• Enoshima Dodzilla (江の島ドジラ, alternatively Enoshima Dojira)(September 5, 1971, Weekly Shonen Magazine)
  • Shiroi Sekai no Kaibutsu (白い世界の怪物)(December 19, 1971, Weekly Shonen Magazine)
  • Omorai-kun (オモライくん)(January 1 – June 4, August 6, 1972, Weekly Shonen Magazine)
  • Animal Kedaman (あにまるケダマン)(January 16 – October 22, 1972, Weekly Shonen Sunday)
  • Ganbare Supokon-kun (がんばれスポコンくん, Supokon-kun, スポコンくん)(January 16 – February 13, 1972, Weekly Shonen King)
  • Raijin Thunder (雷人サンダー)(May–July 1972, Tanoshii Yōchien)
  • Devilman (デビルマン)(June 11, 1972 – June 24, 1973, Weekly Shonen Magazine)
  • Mazinger Z (マジンガーZ)(October 2, 1972 – August 13, 1973, Weekly Shonen Jump)Shōnen Jump serialization. Aside from Nagai's version, there is another version illustrated by Gosaku Ota.
  • Dollyman (ドリーマン)(February 18, 1973, Weekly Shonen Sunday)
  • Haijin Nijumencho (廃人二十面チョ, 廃人20面チョ)(March 12, 1973, Weekly Shonen Jump)
  • Gariben (ガリベン, Moretsu Gariben, もーれつガリベン, Moretsu Gariben-kun, もーれつガリベンくん)(April 22, 1973, Weekly Shonen Sunday)
  • Kiri no Tobira (霧の扉) (May 13, 1973, Weekly Shonen Magazine)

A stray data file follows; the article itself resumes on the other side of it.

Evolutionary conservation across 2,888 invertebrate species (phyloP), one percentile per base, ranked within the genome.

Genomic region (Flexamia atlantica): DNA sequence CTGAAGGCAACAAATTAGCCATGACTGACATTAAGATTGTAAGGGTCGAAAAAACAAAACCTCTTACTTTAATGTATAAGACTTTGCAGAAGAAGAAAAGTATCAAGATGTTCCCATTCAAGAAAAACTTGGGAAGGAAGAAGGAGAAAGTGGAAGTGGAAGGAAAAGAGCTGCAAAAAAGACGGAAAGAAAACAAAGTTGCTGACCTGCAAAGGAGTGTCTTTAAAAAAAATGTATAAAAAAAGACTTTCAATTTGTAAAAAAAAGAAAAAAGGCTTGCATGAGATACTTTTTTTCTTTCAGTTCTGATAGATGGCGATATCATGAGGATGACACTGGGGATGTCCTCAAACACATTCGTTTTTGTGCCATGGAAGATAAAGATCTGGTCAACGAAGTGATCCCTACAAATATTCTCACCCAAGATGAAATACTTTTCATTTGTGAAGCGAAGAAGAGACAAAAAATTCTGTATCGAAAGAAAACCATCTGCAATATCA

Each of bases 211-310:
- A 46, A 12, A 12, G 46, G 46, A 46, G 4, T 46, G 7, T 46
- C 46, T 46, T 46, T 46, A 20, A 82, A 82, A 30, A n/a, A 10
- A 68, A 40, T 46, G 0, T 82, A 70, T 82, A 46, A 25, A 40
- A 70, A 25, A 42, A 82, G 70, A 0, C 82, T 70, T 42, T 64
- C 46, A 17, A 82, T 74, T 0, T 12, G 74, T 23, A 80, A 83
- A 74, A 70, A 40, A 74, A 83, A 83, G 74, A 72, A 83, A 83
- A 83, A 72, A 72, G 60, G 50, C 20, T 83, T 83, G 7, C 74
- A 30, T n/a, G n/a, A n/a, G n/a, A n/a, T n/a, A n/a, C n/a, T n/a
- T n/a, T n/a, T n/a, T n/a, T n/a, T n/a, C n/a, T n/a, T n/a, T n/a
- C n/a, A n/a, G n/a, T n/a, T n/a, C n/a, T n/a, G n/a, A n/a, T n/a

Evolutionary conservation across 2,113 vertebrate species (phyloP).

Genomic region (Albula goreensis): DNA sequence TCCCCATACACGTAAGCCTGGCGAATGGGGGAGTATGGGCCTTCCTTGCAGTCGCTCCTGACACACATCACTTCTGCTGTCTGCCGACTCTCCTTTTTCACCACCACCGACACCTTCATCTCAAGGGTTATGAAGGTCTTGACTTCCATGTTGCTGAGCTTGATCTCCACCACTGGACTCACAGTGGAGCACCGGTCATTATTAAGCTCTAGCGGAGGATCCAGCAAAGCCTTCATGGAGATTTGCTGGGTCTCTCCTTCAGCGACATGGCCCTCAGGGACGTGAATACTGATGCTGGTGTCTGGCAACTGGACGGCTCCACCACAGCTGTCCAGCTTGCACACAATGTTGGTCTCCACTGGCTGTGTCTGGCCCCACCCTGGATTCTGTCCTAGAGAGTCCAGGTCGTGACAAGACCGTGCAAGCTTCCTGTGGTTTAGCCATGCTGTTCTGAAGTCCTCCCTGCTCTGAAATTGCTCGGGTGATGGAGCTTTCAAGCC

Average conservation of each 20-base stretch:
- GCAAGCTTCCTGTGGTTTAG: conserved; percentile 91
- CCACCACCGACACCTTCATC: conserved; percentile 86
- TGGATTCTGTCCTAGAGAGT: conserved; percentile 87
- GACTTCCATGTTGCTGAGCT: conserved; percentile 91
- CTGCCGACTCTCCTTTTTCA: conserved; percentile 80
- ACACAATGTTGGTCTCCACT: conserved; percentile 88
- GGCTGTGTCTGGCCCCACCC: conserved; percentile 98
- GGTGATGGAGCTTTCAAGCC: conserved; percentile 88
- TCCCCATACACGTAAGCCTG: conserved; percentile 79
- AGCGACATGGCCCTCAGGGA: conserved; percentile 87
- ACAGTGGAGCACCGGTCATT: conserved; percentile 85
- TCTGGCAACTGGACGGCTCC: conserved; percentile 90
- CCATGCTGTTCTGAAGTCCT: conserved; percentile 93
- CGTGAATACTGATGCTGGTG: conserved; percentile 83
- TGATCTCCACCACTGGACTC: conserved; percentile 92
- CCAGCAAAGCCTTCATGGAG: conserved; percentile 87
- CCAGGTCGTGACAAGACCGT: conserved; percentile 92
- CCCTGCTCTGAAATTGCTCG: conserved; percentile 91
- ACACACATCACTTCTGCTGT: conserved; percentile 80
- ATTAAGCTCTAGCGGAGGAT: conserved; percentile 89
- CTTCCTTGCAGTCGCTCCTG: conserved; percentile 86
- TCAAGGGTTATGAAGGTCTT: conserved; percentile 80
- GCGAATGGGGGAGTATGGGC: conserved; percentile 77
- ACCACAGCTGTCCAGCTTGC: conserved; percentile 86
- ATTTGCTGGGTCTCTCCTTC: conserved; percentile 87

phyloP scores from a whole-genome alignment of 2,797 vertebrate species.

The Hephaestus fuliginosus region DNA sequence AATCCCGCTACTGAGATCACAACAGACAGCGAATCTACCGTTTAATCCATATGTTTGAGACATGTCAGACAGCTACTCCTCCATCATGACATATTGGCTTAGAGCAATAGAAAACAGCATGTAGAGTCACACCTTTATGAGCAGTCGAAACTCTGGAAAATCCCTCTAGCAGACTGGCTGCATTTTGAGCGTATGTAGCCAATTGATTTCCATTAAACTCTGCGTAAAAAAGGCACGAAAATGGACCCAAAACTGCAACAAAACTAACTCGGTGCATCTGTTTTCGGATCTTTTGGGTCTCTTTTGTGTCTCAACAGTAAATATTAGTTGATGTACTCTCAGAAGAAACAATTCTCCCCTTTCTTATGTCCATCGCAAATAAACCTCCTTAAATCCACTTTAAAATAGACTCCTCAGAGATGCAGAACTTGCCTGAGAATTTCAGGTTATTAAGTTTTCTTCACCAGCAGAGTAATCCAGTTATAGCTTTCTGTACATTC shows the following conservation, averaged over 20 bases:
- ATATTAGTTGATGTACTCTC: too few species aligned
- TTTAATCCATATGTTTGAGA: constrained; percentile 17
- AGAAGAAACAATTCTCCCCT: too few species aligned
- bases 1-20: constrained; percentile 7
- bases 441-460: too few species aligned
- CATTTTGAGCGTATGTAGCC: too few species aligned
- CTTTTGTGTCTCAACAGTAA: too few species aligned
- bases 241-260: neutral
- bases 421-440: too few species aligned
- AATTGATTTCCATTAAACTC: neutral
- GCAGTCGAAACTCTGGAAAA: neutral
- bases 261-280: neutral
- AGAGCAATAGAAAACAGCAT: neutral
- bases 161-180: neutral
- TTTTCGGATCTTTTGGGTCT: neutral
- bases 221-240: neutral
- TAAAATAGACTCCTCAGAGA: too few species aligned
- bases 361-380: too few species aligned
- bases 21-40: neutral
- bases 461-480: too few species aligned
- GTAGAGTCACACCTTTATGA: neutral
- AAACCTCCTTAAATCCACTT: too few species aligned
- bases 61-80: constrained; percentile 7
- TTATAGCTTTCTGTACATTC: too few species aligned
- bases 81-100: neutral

• Chottodakeyo! (ちょっとだけよ!)(June 3, 1973, Gekiga Gendai)
  • Shirayukihime (白雪姫)(June 4, 1973, Weekly Shonen Champion)
  • Renkonman (レンコンマン)(June 24, 1973, Weekly Shonen Sunday)
  • Violence Jack (バイオレンスジャック)(July 22 – December 23, 1973, January 13 – September 30, 1974, Weekly Shonen Magazine/January–October, December 1977-April, August–December 1978, Monthly Shonen Magazine/August 5, 1983 – March 12, 1990, Weekly Manga Goraku/November 1993, Tankōbon Kakioroshi/December 2001, Bessatsu Young Jump)
  • Dororon Enma-kun (ドロロンえん魔くん)(September 30, 1973 – March 31, 1974, Weekly Shonen Sunday) Aside from Nagai's version, there are at least six other variations published in several publications from Shogakukan no Gakushu Zasshi (小学館の学習雑誌) series. These are illustrated by Tadashi Makimura, Tsutomu Oyamada, Ken Ishikawa and Yoshimi Hamada.
  • Cutey Honey (キューティーハニー, Cutie Honey)(October 1, 1973 – April 1, 1974, Weekly Shonen Champion) Aside from Nagai's version, there are at least three other versions, illustrated by Ken Ishikawa, Yuu Okazaki and Masatoshi Nakajima. While the versions of Nagai and Ishikawa are considered Shōnen, the versions of Okazaki and Nakajima are Shōjo.